(Charleston, SC) – Scientists trying to solve the mystery of the H. L. Hunley’s disappearance have stumbled onto yet another mystery. A view port on the left front side of the submarine is completely missing, possibly a catastrophic result of the Hunley’s historic battle with the Housatonic.
Some have speculated sailors on the Housatonic may have shot out the view port, causing the submarine to fill with water. That theory fails to explain why scientists have not found any of the view port’s glass inside the submarine. Mysteriously, they have also found no traces of the port itself. There is just a hole where it once was.
“This view port has always held the promise of being the smoking gun, but it appears the gun is missing,” Hunley Commission Chairman Sen. Glenn McConnell said. “Whether this is just damage the Hunley suffered from being lost at sea for more than a century, or it’s something else, is a question we hope to answer in the coming months. One clue may come when we take off the concretion on the conning tower. We’ll be looking closely for the indention of gunshots in that metal.”
Scientists recently made an important discovery that may support this theory while working to remove glass from the Hunley’s view ports: they found not all the windows of the Hunley are alike.
The deadlights running along the top of the submarine had covers that could be closed to block the glow of candle light from emitting through the glass. The conservation team says it appears the forward conning tower’s view ports did not have that capability.
The light shining from the forward conning tower’s view ports may have helped sailors aboard the Housatonic detect the Hunley’s presence. Historical records reveal the Hunley was spotted and fired upon moments before she deployed the explosive torpedo that sent the Housatonic to the bottom of the sea. Since the forward conning tower’s view ports could not be covered, those shooting at the Hunley may have used the illuminated view ports as their bull’s eye target.
The missing view port could have been a result of this gunfire. If the view port were successfully shot at, portions of the glass would have shattered, falling into the Hunley. At this time, no glass associated with this port has been found, but Hunley archaeologist James Hunter says it’s possible some glass could still be buried in the thick concretion covering the bottom of the submarine.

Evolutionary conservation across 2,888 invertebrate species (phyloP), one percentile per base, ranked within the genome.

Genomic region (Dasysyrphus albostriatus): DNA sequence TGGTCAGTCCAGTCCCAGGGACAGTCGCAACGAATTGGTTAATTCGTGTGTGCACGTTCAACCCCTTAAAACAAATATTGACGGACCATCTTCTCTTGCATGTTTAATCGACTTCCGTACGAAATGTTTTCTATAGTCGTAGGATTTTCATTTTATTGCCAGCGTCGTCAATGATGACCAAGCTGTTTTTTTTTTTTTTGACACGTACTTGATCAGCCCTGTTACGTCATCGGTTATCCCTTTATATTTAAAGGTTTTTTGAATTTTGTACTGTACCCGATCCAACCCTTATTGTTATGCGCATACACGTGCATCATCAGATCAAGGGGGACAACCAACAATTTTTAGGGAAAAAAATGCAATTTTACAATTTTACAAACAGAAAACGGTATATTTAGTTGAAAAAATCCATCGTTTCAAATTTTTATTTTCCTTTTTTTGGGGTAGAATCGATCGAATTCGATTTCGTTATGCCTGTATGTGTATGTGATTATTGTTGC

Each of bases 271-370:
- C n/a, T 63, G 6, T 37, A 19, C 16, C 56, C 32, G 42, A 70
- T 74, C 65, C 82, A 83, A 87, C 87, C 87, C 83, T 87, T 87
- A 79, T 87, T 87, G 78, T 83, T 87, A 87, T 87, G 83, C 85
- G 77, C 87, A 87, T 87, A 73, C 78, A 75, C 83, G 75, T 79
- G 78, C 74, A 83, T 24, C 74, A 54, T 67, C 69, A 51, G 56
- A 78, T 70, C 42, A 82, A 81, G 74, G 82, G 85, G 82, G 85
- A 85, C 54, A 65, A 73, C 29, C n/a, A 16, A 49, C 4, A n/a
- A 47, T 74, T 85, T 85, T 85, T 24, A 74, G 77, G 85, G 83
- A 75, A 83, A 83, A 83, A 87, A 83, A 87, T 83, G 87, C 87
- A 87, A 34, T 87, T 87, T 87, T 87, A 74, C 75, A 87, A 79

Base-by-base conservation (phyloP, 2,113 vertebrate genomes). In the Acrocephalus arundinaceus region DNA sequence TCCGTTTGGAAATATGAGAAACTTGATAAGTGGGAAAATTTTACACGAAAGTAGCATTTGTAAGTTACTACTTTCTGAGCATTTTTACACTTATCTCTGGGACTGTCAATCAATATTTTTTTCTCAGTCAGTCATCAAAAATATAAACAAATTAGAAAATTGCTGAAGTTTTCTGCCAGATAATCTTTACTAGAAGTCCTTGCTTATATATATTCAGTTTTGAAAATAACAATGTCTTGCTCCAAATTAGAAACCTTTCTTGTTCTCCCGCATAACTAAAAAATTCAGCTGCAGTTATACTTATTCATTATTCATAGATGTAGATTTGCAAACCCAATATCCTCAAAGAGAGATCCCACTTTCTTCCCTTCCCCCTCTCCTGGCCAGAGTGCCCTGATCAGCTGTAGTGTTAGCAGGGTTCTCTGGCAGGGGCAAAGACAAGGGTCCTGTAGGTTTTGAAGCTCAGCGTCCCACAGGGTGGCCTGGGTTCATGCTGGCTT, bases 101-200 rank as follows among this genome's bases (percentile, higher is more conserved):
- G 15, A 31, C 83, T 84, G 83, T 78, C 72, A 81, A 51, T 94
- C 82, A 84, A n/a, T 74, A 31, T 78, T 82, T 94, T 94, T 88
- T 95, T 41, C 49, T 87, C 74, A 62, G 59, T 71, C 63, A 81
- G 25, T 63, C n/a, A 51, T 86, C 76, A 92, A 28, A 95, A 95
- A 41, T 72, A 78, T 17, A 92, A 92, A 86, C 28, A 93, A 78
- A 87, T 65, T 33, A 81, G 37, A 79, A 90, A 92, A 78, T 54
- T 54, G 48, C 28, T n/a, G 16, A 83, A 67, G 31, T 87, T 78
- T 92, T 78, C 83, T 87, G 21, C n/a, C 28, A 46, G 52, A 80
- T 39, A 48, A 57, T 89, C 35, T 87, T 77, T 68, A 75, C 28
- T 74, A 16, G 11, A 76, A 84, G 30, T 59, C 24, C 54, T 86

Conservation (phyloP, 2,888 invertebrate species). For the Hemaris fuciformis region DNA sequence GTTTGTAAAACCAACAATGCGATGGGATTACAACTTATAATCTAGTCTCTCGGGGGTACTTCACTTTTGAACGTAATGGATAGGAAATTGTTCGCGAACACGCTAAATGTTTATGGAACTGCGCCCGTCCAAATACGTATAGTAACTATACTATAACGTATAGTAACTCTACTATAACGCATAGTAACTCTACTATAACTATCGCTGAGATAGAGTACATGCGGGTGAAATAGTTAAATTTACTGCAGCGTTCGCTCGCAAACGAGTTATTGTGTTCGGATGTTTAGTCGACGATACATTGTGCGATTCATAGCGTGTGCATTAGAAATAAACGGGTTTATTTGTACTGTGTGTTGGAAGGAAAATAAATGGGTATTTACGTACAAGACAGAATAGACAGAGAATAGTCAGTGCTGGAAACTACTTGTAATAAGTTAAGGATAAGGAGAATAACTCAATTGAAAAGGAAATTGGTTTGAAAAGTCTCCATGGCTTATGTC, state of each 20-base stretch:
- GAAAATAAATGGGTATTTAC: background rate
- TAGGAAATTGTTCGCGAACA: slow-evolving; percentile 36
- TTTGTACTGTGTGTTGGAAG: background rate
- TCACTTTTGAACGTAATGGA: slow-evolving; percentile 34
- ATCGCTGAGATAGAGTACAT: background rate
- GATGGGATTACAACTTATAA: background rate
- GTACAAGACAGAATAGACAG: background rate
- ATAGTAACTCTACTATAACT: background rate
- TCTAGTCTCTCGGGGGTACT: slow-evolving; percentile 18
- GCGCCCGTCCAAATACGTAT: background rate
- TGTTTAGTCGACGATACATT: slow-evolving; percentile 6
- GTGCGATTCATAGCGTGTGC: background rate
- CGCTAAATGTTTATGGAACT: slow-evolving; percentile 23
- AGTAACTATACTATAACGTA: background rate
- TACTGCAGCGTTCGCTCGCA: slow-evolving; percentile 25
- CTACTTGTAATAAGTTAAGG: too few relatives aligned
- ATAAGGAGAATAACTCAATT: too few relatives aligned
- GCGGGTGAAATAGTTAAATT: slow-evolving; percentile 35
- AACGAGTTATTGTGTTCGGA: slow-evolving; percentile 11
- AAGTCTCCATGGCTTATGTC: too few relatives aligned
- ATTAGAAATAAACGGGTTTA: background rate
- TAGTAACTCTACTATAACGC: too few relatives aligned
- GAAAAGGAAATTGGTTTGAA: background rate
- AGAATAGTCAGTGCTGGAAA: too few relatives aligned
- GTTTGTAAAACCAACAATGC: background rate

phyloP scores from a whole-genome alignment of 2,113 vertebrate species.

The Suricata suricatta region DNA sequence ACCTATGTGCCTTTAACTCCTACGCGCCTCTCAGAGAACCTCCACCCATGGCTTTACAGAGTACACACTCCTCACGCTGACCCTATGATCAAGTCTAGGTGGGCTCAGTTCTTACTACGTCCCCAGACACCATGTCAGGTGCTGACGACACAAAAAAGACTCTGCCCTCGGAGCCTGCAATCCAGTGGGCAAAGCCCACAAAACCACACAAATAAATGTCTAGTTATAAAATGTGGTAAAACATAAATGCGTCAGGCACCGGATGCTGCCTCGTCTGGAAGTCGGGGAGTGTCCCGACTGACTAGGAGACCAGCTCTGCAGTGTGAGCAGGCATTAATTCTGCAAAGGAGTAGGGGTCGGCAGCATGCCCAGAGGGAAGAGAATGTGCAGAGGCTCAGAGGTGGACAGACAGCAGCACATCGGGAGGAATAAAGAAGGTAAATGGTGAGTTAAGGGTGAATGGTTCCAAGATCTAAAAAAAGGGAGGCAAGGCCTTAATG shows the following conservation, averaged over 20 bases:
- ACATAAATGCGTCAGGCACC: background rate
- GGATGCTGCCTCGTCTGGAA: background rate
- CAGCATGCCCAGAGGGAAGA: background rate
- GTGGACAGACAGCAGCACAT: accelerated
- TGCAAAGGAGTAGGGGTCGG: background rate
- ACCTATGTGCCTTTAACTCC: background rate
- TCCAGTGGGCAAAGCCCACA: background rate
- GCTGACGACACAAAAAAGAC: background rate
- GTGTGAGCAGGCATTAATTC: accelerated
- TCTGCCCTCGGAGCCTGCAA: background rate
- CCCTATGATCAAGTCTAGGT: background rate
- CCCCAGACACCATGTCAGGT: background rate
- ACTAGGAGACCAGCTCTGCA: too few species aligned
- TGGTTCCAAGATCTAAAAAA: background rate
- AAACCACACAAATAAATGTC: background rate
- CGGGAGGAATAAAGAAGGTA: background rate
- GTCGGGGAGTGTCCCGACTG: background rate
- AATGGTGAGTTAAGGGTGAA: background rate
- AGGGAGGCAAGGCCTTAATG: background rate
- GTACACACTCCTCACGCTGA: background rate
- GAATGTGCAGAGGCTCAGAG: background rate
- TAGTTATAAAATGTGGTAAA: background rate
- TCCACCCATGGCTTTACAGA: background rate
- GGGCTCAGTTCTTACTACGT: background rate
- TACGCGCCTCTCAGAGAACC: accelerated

The lack of covers for the forward conning tower’s view port was not a design oversight, but rather a necessity. On the night of the Hunley’s historic mission, crew commander George Dixon placed his head in the forward conning tower and used the view ports to navigate toward his target. The ability to close the view ports simply was not needed because it would have been impossible to steer the submarine blind to the outside world.
Also, the conning tower is only about 15 inches wide, leaving little room for Dixon to quickly close and open the view ports while the submarine approached the enemy. “The Hunley was built to maximize her ability to travel smoothly and quickly beneath the water’s surface. The small conning towers contribute to the Hunley’s overall design as a hydrodynamic underwater weapon,” Hunter said.
Ultimately, scientists will use the clue of the missing view port, along with hundreds of others, to piece together the complex mystery of the Hunley’s disappearance.
Image of the Conning Tower Available Upon Request.
Friends of the Hunley
On the evening of February 17, 1864, the H. L. Hunley became the world�s first successful combat submarine by sinking the USS Housatonic. After signaling to shore the mission had been accomplished, the submarine and her crew of eight vanished.
Lost at sea for over a century, the Hunley was located in 1995 by Clive Cussler’s National Underwater Agency (NUMA). The hand-cranked vessel was raised in 2000 and delivered to the Warren Lasch Conservation Center, where an international team of scientists are at work conserving the vessel and piecing together clues to solve the mystery of her disappearance.
The material included in this press release is based upon work assisted by a grant from the Department of the Interior, National Park Service and the Legacy Resource Management Program.